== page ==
In which the titular sensation/concept/process renews between octogenarian musicians (Jean Trintignant and Emmanuelle Riva) while the fairer rapidly fails.  The subject matter of last year’s Palme d’Or would tempt you to believe that in the oeuvre of Michael Haneke, it’s an evolution, or at least a digression, into something warm and reasonably generous.  But no: this is a Haneke film from long-take to meticulously composed long-take.  Even the close-ups keep their Brechtian distance, and a specter of menace hovers over each and every frame.  Save for a rather brilliant extreme long shot that obscures the couple in a crowd of concertgoers, Amour takes place entirely in their Parisian flat, and in a way it’s a spiritual successor to Roman Polanski’s "Apartment Trilogy" (particularly during Georges’ bait-and-switch nightmare sequence).  What separates Amour from Repulsion is its austerity; that, accompanying a bleak moral vision, serves as Haneke’s distinct authorial signature.  The tenacity of its application – even the title cards are bare-bones, and non-diegetic music is nonexistent – suggests that avoiding emotional shortcuts is a matter of ethical, and not merely formal, concern for the Austrian director.  The idea is that none of lesser cinema’s palliative tactics get between us and Georges and Anne as Anne is claimed slowly but surely by the ravages of carotid blockage.  But affectlessness is, alas, just another affect.  Haneke might insist that he’s simply recording Anne’s suffering, but you could just as easily say that he’s lingering on it, and what results, as Slant’s Calum Marsh aptly observes, is body horror: Cronenberg’s The Fly with all the decay but none of the sci-fi.  Hence the aforementioned menace. 

The thing is, I’m not sure this isn’t appropriate.  If the point of Amour is that getting old is terrifying, then point very well-taken; Anne’s struggle to speak after her second stroke and descent, eventually, into unending agony, is as haptic as it is heartbreaking.  I’m willing to believe that’s exactly what Haneke wants.  I’m also willing to believe his excruciating images are meant to be metonymic: armed with scant backstory scattered carefully throughout, and our own familiarity with Trintignant and Riva – the quiet triumph of the initial crowd scene is that our eyes are drawn immediately to them, without formal encouragement – we’re free to extrapolate emotionally on our own.  I’m sure this is how Amour worked for its many admirers, who credit it with a wide breadth of feeling.  Indeed, certain details – how Georges helping Anne out of her wheelchair or off the toilet is staged as an awkward slow dance, for example – continue to haunt me, probably specifically because the film’s enigmatic quality opens them to my projections.  But they’re calculated enigmas, Haneke’s high art method of fleshing out his relentlessness.  As I said, I don’t necessarily find that relentlessness uncalled for.  Nor, however, do I find it terribly enriching.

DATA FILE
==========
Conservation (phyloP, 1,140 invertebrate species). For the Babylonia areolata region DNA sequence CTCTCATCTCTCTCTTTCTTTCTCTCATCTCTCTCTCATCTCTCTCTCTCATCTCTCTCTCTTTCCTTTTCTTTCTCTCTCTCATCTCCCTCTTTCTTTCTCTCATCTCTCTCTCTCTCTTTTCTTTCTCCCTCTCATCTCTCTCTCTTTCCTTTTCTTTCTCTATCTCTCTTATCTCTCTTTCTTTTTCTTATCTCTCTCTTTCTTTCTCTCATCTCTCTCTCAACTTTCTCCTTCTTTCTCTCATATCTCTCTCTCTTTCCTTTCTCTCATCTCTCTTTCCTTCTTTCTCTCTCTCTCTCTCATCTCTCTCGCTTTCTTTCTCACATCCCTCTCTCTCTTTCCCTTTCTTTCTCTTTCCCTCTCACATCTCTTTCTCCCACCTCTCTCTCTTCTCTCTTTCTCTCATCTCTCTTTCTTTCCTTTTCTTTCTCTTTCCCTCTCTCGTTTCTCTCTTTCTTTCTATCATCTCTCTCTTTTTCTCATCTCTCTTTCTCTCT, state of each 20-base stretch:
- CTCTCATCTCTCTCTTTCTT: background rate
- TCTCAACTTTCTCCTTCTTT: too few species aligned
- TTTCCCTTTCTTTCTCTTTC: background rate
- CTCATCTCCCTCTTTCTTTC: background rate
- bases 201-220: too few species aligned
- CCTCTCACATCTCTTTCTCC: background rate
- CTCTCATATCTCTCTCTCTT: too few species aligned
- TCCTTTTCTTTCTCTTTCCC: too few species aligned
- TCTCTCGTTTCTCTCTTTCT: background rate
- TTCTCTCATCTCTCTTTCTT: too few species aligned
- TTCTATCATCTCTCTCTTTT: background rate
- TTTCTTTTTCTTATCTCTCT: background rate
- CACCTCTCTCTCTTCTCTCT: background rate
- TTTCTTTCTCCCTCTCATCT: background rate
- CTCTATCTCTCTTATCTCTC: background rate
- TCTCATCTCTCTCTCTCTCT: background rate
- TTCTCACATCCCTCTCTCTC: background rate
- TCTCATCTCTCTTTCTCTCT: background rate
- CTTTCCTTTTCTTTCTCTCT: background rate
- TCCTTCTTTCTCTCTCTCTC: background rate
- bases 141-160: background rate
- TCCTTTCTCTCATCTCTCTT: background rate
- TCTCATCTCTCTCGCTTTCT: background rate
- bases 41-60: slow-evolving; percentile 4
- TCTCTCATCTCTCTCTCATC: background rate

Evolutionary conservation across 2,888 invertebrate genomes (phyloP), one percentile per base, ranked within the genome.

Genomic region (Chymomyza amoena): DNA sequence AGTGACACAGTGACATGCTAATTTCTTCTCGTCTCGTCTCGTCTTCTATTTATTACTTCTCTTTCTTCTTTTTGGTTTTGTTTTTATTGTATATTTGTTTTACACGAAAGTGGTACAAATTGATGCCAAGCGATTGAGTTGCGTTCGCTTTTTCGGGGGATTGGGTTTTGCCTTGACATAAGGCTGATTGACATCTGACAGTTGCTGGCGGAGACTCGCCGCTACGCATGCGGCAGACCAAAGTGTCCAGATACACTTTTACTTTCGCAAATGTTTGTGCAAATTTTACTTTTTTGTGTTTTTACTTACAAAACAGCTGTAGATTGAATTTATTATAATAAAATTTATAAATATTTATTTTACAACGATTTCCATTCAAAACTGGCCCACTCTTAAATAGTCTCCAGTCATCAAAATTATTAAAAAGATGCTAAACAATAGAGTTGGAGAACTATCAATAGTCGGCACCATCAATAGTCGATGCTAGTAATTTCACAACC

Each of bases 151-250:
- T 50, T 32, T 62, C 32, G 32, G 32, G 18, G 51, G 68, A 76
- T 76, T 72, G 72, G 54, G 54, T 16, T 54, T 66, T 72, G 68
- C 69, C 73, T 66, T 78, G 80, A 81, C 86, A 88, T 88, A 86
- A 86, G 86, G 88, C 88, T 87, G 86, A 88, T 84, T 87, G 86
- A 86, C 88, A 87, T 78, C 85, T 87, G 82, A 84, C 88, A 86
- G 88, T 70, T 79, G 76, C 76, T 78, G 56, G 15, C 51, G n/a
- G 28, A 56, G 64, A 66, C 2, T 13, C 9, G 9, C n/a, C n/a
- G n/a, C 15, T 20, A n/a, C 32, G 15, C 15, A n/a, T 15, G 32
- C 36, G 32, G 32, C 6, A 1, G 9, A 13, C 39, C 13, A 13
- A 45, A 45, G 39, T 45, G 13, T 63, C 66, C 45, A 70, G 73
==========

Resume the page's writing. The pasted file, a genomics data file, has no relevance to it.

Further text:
Sunday, February 10, 2013


The view from this tenth floor condo isn't panoramic, but it's close.  The south windows face another building, similarly towering, far enough to furnish an illusion of privacy while offering still a disordered grid of backlit vignettes every evening.  To the east is the "waterfront view," a misnomer on several levels, the first level a swamp, the second an inlet, and the third, finally, the ocean.  A narrow island divides the inlet and the ocean and is itself bisected by a single main thoroughfare, congested at shifting points by mansion expansions so consistent you'd hardly know a tenth of the country was jobless.  At neighboring resorts names like the Palladium and the Patrician imagine an aristocratic past with slightly more modesty.  It is, in short, a playground for the rich, chaperoned by lurching palms, tended by the local color - people of color, that is.  To the west is where they, and the rest of Florida, live, staving off economic desolation one tourist at a time.

That brings us back to the condo.  It is here where my parents, like so many, not unreasonably, after working too hard, for too long, rejuvenate in retirement.  In that spirit - or something like it - I'm launching another attempt at the blog game, for my benefit and the world's.  Provision of actual content shall commence in Chicago, where I begrudgingly return tonight.  My first victims will be this year's Oscar contenders.  Speaking of conspicuous consumption.